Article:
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An aggravated felony enhancement upheld for a prior conviction of possessing a forged document

In U.S. v. Martinez-Gonzalez, the defendant appealed the 24 month sentence he received for illegal reentry into the U.S. after having been deported. What led to his deportation was his felony conviction in Alabama for possession of forged instruments – a forged permanent resident card and a forged Social Security card. Following his deportation to Mexico, he entered the U.S. illegally. He then pled guilty to entering the U.S. without permission, in violation of 8 U.S.C. 1326(a).

Under the sentencing guidelines calculation for his offense, he receives an 8 level bump in his offense level if the prior felony conviction is considered an aggravated felony. The definition of aggravated felony (8 U.S.C. §11011(a)(43)) includes an offense “relating to forgery” The main issue raised here was whether Martinez-Gonzalez’ prior conviction for possession of the forged documents was a conviction relating forgery.

Martinez-Gonzalez argued that merely possessing a forged document does not amount to committing a crime relating forgery. He also argued that §11011(a)(43) is ambiguous requiring the application of the rule of lenity to be construed in his favor. The 11th Circuit did not buy in – mainly because four other Circuit Courts have upheld the 8 level increase for possession of false documents, and Martinez-Gonzalez could not cite any cases supporting his position.

As for the rule of lenity argument, the 11th Circuit found that while the phrase “relating to” may be open to some interpretation, the rule of lenity is not “invoked by a grammatical possibility.” The rule is only applied if the traditional rules of statutory construction fail to interpret the statute. The court of appeals found the statute is not ambiguous in the context of this case. Congress enacted the provision with the obvious intent of curbing the use of forged documents by aliens, a crime that Martinez-Gonzalez was convicted of. Under the applicable Alabama statute, this crime is committed by possessing or uttering a forged document with knowledge of forgery and intent to defraud. Examining the array of federal forgery statutes, the 11th Circuit found the Alabama forgery statute mirrors the federal forgery statutes and concluded Martinez-Gonzalez’ conviction was related to forgery.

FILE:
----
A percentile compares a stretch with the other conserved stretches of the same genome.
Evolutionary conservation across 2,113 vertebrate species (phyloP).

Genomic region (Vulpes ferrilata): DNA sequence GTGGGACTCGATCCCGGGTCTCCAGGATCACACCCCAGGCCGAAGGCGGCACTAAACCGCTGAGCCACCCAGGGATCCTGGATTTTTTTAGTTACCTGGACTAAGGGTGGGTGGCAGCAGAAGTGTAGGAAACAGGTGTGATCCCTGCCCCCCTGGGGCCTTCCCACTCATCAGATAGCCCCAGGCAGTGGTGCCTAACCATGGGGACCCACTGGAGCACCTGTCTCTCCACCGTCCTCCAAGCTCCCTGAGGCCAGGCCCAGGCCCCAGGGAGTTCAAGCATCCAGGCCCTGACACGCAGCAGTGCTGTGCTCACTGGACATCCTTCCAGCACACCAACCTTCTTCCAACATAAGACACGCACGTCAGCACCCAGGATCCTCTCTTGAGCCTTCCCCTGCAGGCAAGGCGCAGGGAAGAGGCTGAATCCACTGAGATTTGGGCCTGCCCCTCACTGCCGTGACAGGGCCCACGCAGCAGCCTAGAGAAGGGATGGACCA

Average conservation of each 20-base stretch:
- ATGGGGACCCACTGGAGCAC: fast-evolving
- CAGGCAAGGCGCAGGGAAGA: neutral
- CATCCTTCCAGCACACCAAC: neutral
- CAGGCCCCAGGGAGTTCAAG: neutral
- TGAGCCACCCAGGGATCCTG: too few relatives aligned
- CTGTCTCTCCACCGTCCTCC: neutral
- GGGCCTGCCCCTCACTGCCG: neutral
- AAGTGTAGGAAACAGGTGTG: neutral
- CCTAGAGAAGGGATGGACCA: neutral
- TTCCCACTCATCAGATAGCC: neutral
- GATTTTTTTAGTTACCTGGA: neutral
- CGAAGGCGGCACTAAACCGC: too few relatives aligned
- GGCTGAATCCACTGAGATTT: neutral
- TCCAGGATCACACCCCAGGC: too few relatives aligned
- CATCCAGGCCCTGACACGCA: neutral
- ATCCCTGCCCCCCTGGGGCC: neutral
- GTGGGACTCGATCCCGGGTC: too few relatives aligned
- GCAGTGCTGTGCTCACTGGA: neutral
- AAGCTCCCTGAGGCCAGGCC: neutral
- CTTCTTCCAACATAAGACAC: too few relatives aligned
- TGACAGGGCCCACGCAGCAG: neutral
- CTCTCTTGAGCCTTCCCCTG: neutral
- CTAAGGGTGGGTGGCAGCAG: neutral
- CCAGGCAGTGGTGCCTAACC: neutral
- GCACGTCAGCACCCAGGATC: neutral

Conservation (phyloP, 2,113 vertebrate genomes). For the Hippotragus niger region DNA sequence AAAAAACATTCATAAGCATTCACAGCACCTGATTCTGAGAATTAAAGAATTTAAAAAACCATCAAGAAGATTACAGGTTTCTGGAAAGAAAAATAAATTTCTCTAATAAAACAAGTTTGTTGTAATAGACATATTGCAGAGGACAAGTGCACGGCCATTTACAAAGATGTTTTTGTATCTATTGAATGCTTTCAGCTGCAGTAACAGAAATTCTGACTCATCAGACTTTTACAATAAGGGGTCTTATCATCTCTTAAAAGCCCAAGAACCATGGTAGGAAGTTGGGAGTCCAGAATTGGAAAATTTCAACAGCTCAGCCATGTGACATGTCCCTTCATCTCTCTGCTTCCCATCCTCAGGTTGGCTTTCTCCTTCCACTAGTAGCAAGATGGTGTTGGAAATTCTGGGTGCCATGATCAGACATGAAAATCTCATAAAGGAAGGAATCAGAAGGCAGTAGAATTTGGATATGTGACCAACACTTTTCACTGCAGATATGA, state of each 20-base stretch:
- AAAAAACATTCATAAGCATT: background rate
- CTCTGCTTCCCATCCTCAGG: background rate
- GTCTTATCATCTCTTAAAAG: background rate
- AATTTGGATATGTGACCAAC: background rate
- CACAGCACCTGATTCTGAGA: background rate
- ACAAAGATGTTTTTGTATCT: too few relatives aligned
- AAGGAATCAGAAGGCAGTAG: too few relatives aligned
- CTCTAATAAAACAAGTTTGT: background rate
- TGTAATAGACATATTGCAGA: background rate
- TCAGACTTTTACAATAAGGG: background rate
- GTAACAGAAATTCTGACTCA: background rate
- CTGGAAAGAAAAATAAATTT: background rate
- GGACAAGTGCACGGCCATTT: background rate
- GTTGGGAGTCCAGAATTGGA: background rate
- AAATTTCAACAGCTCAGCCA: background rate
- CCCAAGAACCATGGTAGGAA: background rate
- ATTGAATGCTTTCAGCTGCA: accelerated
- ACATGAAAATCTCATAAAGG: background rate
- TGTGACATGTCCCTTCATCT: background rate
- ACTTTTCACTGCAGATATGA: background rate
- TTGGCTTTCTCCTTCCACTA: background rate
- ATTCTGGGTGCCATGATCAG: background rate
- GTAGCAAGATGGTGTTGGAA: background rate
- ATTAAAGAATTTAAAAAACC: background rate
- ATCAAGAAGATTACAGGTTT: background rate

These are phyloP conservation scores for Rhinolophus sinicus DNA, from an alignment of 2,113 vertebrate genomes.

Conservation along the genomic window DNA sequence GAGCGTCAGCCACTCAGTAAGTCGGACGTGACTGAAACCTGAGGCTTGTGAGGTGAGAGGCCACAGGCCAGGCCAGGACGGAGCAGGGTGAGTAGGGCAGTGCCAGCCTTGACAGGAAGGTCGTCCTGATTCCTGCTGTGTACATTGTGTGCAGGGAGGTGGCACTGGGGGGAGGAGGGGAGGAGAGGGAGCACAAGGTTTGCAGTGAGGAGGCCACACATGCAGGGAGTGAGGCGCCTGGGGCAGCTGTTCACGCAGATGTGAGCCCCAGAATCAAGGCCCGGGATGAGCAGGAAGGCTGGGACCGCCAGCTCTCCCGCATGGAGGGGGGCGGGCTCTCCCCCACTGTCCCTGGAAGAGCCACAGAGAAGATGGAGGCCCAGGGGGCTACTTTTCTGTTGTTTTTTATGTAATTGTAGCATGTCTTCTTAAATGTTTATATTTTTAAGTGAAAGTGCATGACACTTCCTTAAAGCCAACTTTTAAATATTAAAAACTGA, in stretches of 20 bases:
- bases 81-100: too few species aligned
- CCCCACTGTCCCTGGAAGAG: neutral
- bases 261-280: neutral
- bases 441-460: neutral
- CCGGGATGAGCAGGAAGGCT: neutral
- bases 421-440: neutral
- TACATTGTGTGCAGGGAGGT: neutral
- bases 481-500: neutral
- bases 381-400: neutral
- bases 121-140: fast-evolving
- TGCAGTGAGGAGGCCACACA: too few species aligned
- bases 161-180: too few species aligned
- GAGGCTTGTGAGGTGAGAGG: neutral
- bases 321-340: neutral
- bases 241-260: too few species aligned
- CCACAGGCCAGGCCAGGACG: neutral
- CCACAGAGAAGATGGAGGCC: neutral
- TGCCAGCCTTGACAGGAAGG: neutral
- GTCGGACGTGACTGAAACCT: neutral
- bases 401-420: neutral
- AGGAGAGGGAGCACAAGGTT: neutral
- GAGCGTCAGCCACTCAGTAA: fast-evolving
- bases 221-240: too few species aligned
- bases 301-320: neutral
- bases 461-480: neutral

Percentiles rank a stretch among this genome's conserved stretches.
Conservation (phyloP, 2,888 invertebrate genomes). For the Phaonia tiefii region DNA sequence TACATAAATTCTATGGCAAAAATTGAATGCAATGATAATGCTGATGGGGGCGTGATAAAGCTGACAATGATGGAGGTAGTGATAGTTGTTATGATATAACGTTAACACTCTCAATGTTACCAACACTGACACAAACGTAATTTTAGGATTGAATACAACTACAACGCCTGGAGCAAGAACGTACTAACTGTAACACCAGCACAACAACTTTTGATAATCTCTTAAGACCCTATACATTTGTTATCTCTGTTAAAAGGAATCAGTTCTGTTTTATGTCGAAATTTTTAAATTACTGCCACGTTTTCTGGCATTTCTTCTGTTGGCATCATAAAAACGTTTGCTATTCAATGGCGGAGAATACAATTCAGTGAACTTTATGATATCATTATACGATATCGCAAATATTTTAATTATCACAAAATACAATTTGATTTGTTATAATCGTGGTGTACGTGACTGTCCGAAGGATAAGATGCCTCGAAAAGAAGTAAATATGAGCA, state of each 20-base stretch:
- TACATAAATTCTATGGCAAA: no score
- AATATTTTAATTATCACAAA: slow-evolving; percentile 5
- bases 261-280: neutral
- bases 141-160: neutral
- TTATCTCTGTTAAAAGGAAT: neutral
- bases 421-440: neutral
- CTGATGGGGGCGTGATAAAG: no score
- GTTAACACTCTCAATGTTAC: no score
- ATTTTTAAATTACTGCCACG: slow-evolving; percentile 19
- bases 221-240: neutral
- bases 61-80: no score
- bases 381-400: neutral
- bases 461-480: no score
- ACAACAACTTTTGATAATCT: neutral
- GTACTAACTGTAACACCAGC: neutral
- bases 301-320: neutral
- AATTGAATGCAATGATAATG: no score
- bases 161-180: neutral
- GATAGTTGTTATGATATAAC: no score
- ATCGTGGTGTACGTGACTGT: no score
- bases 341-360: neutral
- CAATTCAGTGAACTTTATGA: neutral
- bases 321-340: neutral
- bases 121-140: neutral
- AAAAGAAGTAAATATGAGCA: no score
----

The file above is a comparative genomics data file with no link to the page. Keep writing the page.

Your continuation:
The 11th Circuit found the sentence to be reasonable

Martinez- Gonzalez also raised the argument that his sentence was not reasonable. Because his 24 month sentence was within the guidelines range, the district court need only “set forth enough to satisfy the appellate court that [the district judge] has considered the parties’ arguments and has a reasoned basis for exercising [the court’s] own decisionmaking authority.” (Quoting Rita v. United States)

Martinez-Gonzalez claimed the sentencing court failed to consider:
1. that he was detained in local jails since his arrest,
2. his immigration status extended his time in state custody,
3. that he will be separated from his family and face financial hardship when deported to Mexico, and
4. that he will be confined by immigration after release from prison until deported.

The 11th Circuit found the sentencing judge properly weighed the §3553(a) factors but correctly rejected Martinez-Gonzalez’ arguments noting that Martinez-Gonzalez failed to pay income tax or child support while working and the evidence with respect to his family is not good – three domestic assaults, including one in which he struck the mother of his children in the face.

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